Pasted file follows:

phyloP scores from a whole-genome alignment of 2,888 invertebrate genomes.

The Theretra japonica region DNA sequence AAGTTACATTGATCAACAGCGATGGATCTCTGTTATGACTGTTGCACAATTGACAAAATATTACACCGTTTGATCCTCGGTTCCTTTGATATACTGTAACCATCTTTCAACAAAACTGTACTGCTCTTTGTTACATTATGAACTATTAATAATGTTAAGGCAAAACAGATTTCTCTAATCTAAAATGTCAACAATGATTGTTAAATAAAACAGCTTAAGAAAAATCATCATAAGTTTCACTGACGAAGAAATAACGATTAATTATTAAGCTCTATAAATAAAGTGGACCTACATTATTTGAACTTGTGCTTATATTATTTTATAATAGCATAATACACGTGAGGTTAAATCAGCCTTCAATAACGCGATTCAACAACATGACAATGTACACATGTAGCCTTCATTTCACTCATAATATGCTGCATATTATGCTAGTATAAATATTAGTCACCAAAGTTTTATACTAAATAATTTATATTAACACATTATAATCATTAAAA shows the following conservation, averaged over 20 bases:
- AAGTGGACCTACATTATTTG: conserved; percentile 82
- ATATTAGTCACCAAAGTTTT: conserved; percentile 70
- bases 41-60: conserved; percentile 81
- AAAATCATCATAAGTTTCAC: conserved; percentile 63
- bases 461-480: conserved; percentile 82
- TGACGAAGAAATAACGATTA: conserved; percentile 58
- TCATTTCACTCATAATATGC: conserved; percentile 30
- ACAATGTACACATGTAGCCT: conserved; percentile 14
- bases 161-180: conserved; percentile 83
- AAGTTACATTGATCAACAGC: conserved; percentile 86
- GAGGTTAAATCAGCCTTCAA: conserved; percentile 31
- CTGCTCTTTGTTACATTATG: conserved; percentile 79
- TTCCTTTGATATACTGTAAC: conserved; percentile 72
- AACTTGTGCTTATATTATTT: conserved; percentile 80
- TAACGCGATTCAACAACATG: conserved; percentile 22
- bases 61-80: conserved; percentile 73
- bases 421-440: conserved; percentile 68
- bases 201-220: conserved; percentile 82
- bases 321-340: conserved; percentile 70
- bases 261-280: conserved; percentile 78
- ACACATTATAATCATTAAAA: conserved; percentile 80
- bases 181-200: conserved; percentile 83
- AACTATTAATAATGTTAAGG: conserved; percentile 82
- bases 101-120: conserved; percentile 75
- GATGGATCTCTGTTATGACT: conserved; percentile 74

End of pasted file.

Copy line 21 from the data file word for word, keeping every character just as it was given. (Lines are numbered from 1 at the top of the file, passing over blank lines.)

- bases 321-340: conserved; percentile 70